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Indexed/Abstracted in: CINAHL, Current Contents/Clinical Medicine, EMBASE, PubMed/MEDLINE, Science Citation Index Expanded (SciSearch), Scopus
Impact Factor 2,063
Online ISSN 1973-9095
Smania N. 1, 2, Gandolfi M. 1, Marconi V. 3, 4, Calanca A. 4, Geroin C. 1, Piazza S. 5, Bonetti P. 2, 6, Fiorini P. 5, Cosentino A. 6, Capelli C. 3, 4, Conte D. 3, 4, Bendinelli M. 6, Munari D. 1, Ianes P. 1, Fiaschi A. 3, Picelli A. 1, 7
1 Neuromotor and Cognitive, Rehabilitation Research Centre, Department of Neurological, Neuropsychological, Morphological and Movement Sciences, University of Verona, Verona, Italy;
2 Neurological Rehabilitation Unit, Azienda Ospedaliera-Universitaria Integrata, Verona, Italy;
3 Department of Neurological, Neuropsychological, Morphological and Movement Sciences, Neurology Section, University of Verona, Verona, Italy;
4 Faculty of Exercise and Sport Science, University of Verona, Verona, Italy;
5 Computer Science Department, University of Verona, Verona, Italy;
6 Rehabilitation Unit “C. Santi”, Polyfunctional Centre Don Calabria, Verona, Italy;
7 PhD Course in Experimental Physical Medicine and Rehabilitation applied to Human Locomotor System, “La Sapienza” University of Rome, Rome, Italy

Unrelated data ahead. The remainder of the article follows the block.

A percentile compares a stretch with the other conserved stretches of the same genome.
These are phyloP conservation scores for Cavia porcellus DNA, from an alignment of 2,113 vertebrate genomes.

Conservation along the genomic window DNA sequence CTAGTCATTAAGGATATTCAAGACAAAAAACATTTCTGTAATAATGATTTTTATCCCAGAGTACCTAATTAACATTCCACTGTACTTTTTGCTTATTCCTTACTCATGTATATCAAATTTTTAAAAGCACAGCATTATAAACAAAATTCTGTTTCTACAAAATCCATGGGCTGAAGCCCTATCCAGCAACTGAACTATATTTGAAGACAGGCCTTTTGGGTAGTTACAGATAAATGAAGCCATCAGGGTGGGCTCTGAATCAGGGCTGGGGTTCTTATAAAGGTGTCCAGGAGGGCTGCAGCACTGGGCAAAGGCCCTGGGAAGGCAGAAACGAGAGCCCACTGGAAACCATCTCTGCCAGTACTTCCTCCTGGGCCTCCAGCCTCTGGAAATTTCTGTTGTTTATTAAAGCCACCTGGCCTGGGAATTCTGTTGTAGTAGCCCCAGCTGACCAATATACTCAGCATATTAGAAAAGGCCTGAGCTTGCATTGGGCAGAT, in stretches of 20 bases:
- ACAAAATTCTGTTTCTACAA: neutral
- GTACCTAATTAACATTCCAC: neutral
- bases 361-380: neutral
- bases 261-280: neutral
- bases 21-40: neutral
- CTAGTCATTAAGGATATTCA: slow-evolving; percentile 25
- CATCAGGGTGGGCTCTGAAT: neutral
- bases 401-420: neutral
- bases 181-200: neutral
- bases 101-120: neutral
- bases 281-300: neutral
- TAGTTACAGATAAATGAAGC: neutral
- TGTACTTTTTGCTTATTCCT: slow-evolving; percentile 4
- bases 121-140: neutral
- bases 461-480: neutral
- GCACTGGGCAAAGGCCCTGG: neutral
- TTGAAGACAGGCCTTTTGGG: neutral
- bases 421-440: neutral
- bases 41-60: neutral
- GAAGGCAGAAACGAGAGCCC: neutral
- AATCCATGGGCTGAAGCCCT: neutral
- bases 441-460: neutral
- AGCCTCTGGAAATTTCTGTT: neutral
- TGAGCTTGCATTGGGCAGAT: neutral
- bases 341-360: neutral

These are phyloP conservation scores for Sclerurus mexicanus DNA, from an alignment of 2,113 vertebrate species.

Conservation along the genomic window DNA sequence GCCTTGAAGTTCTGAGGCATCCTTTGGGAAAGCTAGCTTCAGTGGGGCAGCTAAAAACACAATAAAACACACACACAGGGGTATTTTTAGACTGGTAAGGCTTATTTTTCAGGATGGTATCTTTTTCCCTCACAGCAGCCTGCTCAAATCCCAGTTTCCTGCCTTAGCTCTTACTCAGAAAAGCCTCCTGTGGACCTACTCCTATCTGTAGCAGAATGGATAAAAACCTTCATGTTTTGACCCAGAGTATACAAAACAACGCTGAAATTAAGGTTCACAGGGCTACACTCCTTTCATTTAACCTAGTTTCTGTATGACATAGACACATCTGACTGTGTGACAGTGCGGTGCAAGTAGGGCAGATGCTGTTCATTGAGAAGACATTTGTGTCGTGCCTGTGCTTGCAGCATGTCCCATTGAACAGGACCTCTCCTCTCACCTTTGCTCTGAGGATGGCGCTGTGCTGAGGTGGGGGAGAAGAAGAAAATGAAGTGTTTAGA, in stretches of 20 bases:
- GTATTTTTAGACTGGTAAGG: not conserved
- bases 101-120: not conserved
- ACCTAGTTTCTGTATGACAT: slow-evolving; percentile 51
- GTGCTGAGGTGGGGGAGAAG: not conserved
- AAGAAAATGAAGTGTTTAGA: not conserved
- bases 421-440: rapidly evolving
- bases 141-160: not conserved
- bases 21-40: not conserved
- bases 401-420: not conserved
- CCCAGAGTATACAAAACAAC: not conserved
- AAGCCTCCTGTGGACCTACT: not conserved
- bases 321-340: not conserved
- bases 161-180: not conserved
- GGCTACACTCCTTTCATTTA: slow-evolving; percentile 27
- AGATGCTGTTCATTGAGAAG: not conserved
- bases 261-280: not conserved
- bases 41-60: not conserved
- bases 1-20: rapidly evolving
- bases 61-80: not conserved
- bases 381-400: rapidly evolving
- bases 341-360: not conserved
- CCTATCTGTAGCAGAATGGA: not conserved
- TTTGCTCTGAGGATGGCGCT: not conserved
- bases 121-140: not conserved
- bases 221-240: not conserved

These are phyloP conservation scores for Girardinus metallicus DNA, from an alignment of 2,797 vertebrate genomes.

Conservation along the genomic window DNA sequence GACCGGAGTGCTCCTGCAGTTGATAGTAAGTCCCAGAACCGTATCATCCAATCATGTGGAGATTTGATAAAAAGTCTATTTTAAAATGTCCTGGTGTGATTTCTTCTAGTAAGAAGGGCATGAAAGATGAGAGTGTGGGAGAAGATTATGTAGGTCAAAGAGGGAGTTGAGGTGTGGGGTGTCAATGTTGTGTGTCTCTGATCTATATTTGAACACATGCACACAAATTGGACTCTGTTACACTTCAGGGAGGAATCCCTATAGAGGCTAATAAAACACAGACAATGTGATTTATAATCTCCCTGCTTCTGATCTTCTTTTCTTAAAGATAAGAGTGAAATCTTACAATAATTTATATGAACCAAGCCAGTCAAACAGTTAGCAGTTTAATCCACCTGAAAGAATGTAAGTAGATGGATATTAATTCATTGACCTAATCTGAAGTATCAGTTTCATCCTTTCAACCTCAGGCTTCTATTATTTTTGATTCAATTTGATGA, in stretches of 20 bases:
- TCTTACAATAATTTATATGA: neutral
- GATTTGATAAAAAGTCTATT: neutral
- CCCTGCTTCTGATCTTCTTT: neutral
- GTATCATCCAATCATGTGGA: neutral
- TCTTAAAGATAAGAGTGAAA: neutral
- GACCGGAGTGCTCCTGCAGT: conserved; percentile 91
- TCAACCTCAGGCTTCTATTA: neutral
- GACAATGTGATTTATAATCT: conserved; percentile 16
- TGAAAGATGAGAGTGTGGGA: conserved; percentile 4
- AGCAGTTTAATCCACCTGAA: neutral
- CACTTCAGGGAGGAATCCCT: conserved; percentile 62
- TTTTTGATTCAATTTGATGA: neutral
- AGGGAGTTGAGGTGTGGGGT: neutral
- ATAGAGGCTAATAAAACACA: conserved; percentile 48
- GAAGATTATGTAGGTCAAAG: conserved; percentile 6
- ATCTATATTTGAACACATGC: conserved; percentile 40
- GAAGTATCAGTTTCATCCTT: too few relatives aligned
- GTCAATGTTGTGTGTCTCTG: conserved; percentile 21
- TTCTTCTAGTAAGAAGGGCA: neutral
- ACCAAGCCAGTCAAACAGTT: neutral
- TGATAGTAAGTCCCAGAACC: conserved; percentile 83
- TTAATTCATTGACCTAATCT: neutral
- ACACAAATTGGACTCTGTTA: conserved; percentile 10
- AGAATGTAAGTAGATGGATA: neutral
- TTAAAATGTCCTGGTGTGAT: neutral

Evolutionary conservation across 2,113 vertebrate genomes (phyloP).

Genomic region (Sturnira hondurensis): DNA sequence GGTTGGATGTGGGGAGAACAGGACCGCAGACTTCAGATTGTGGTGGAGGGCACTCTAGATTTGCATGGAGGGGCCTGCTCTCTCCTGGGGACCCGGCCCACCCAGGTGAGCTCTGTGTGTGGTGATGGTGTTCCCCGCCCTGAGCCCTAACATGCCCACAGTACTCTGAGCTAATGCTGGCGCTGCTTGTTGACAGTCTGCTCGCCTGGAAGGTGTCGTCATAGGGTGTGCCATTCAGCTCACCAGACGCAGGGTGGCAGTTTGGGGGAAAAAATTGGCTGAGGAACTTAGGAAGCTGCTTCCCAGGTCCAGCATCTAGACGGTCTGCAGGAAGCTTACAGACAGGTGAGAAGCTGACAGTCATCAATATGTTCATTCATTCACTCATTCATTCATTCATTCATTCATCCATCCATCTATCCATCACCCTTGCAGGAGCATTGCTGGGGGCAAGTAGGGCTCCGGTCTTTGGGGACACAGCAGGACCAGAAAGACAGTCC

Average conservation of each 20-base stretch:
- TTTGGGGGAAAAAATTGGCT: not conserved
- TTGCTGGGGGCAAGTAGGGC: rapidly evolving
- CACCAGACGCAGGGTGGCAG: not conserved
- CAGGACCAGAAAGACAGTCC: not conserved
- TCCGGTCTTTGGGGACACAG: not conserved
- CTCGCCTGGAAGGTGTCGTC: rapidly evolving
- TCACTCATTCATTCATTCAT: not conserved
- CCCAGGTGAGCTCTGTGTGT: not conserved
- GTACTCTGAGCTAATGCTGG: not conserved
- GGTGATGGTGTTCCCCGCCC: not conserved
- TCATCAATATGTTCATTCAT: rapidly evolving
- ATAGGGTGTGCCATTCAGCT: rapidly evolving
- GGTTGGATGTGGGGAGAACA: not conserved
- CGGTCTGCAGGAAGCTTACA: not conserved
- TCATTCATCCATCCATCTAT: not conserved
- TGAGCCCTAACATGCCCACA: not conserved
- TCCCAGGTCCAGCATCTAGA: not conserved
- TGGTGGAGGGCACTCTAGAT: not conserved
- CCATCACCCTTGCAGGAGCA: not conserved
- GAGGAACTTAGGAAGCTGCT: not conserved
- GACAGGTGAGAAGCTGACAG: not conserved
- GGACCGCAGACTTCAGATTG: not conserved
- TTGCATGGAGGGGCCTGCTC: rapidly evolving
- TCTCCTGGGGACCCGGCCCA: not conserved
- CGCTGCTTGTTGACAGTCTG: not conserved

BACKGROUND: Gait training with the help of assistive technological devices is an innovative field of research in neurological rehabilitation. Most of the available gait training devices do not allow free movement in the environment, which would be the most suitable natural and motivating condition for training children with neurological gait impairment.
AIM: To evaluate the potential applicability of a new robotic walking aid as a tool for gait training in non-ambulatory children with Cerebral Palsy.
DESIGN: Single case study
SETTING: Outpatient regimen
POPULATION: A 11-years-old child unable to stand and walk independently as a result of spastic tetraplegic cerebral palsy (CP).
METHODS: The experimental device was a newly actuated version of a dynamic combined walking and standing aid (NF-Walker®) available in the market which was modified by means of two pneumatic artificial muscles driven by a foot-switch inserted in the shoes. The child was tested at baseline (while maintaining the standing position aided by the non-actuated NF-Walker®) and in the experimental condition (while using the actuated robotic aid). The outcome measures were: 2-minute walking test, 10-metre walking test, respiratory and heart parameters, energy cost of locomotion.
RESULTS: At baseline, the child was unable to perform any autonomous form of locomotion. When assisted by the actuated aid (i.e. during the experimental condition), the child was successful in moving around in his environment. His performance was 19.63 m in the 2-minute walking test and 64 s in the 10-metre walking test. Respiratory and heart parameters were higher than healthy age-matched children both at baseline and in the experimental condition. The energy cost of gait, which was not valuable in the baseline condition, was significantly higher than normality during the experimental condition.
CONCLUSION: The new robotic walking aid may help children suffering from CP with severe impairment of gait to move around in their environment.
CLINICAL REHABILITATION IMPACT: This new robotic walking device may have a potential impact in stimulating the development and in training of gait in children with neurological gait impairment. Future studies are warranted in order to test this hypothesis.